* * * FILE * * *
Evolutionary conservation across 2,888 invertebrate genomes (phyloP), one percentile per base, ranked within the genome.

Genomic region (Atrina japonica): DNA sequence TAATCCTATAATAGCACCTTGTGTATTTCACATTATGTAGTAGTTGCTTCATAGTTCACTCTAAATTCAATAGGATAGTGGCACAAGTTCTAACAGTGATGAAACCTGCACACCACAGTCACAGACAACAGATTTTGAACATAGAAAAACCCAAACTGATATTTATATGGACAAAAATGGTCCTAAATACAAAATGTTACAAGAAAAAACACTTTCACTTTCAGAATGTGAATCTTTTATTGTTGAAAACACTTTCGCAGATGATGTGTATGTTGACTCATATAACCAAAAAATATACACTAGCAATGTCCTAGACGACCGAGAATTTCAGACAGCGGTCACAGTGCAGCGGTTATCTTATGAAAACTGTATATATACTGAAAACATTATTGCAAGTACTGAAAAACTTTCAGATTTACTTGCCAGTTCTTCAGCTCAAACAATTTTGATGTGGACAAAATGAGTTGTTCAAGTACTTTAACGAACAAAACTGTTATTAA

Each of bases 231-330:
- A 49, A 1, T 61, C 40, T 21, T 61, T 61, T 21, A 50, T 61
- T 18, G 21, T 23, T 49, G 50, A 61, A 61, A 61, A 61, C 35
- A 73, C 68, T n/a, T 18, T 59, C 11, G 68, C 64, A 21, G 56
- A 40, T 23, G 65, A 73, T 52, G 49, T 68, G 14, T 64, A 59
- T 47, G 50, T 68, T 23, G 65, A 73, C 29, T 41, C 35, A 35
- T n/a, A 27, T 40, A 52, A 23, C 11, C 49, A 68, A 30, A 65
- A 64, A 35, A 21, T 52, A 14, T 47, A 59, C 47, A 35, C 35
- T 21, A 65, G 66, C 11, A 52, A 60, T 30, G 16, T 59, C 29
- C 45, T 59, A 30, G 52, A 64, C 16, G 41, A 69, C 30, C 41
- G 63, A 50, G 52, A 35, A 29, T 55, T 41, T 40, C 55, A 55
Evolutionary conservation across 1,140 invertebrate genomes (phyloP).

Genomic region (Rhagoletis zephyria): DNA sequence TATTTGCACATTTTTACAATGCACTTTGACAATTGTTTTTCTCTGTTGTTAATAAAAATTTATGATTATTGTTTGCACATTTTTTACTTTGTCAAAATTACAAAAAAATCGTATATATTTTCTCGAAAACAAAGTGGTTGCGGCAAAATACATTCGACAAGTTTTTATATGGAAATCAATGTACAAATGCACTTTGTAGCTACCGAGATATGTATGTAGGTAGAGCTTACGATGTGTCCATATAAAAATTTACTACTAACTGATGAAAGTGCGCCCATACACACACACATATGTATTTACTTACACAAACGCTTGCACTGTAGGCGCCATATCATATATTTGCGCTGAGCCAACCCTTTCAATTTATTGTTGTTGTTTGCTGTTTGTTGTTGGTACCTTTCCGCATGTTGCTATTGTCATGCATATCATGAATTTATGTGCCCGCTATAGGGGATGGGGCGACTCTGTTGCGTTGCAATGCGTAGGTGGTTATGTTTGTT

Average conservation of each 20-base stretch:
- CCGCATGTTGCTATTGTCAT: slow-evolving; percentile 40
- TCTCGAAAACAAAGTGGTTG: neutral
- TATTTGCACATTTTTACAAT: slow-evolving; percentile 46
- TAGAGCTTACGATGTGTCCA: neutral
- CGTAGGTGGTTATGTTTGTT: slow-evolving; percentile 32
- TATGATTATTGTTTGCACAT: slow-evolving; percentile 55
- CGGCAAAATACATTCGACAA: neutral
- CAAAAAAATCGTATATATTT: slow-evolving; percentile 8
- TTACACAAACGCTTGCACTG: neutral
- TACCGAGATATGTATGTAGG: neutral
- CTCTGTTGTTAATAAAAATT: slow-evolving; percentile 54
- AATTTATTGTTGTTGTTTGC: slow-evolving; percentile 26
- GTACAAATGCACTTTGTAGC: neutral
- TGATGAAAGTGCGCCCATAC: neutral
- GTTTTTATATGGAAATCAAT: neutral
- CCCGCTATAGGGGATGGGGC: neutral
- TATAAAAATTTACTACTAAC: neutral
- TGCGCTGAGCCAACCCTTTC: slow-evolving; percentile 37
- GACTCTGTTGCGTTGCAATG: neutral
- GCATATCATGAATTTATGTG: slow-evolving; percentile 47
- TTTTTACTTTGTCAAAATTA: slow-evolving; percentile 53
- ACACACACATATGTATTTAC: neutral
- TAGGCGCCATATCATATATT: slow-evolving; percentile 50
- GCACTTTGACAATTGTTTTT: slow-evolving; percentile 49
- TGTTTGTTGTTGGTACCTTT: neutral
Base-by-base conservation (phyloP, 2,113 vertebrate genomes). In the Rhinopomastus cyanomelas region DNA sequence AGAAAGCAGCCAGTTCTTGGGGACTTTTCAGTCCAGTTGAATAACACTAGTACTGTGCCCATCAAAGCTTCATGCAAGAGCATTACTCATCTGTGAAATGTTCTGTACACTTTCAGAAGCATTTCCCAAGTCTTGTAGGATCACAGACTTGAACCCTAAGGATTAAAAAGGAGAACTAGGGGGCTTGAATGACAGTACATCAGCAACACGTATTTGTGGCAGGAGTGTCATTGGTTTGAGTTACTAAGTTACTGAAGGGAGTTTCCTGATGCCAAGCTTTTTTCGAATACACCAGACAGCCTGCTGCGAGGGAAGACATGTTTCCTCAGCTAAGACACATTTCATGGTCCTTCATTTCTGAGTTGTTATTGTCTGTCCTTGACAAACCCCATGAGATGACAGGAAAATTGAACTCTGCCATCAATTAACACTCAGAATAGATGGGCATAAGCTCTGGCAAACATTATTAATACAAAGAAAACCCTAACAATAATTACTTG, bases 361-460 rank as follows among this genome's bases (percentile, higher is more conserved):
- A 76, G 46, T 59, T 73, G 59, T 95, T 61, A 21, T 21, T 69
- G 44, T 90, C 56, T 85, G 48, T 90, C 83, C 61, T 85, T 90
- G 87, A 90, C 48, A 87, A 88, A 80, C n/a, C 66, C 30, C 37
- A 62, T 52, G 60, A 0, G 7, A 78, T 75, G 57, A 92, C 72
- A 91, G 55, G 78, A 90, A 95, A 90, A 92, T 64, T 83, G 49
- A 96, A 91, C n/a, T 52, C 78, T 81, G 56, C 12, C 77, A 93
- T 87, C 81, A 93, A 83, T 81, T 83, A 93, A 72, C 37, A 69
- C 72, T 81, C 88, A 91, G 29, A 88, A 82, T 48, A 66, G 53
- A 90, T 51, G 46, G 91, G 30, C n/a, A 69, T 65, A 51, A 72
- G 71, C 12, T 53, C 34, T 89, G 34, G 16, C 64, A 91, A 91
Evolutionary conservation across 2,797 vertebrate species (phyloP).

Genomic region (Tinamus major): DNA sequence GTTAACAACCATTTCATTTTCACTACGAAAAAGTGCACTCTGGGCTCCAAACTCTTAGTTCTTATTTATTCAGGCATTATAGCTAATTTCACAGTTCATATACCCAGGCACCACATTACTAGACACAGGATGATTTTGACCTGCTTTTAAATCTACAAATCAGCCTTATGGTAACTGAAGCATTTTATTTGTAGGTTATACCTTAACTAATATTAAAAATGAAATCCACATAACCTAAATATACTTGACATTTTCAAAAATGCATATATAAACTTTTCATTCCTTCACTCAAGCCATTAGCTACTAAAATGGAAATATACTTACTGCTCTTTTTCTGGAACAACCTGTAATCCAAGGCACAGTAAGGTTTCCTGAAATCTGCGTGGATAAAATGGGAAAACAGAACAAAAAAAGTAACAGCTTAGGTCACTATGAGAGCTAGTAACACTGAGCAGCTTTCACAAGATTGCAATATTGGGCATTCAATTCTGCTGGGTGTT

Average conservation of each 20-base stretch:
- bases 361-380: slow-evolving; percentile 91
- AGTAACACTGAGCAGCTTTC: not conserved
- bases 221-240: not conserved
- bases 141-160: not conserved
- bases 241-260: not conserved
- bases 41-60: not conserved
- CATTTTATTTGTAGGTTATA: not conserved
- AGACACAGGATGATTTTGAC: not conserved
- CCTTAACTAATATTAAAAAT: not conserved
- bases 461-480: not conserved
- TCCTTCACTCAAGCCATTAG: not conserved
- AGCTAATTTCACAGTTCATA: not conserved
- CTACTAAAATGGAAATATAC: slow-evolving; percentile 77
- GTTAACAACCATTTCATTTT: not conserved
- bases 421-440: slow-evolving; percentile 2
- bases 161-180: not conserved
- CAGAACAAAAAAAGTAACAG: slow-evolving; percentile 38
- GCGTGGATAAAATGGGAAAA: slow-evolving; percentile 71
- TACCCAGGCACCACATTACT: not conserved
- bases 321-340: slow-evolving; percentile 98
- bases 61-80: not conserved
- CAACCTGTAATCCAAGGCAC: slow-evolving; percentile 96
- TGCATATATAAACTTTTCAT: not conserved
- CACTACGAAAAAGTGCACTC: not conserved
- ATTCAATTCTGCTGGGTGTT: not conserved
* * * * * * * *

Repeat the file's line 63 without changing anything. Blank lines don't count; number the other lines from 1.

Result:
- AGACACAGGATGATTTTGAC: not conserved